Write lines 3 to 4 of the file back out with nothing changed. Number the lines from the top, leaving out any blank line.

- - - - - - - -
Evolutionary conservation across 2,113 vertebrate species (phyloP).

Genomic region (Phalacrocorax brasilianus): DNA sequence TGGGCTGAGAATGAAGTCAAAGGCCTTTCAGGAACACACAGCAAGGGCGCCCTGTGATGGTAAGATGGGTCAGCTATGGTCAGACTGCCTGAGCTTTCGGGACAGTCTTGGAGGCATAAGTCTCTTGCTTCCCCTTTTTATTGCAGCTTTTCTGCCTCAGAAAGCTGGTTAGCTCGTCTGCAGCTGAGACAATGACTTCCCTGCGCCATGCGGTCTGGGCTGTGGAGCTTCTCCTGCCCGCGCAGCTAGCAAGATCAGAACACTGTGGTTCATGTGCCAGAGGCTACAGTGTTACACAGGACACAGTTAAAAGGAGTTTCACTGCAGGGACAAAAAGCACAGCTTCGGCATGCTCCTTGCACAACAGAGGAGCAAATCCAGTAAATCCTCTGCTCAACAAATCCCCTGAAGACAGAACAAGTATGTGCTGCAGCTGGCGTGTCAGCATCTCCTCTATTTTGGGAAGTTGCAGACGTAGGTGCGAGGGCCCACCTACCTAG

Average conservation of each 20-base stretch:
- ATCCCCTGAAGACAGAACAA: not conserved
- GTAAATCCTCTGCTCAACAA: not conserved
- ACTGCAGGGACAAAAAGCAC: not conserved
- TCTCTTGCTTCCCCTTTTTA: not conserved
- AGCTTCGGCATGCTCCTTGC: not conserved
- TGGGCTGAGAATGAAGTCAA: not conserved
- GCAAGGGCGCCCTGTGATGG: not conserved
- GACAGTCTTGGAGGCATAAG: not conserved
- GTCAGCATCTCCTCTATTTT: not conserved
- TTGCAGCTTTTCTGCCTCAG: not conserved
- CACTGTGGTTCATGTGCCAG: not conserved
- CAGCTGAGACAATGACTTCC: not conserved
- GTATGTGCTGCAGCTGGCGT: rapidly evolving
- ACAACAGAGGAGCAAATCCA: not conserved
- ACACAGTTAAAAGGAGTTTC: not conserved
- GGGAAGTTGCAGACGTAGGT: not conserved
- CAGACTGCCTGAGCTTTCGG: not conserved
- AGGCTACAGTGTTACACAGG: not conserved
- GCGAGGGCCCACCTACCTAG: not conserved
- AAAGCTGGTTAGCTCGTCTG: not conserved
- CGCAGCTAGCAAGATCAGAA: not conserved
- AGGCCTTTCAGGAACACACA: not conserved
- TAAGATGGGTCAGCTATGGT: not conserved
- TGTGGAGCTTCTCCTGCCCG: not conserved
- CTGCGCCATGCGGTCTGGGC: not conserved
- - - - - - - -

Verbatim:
Average conservation of each 20-base stretch:
- ATCCCCTGAAGACAGAACAA: not conserved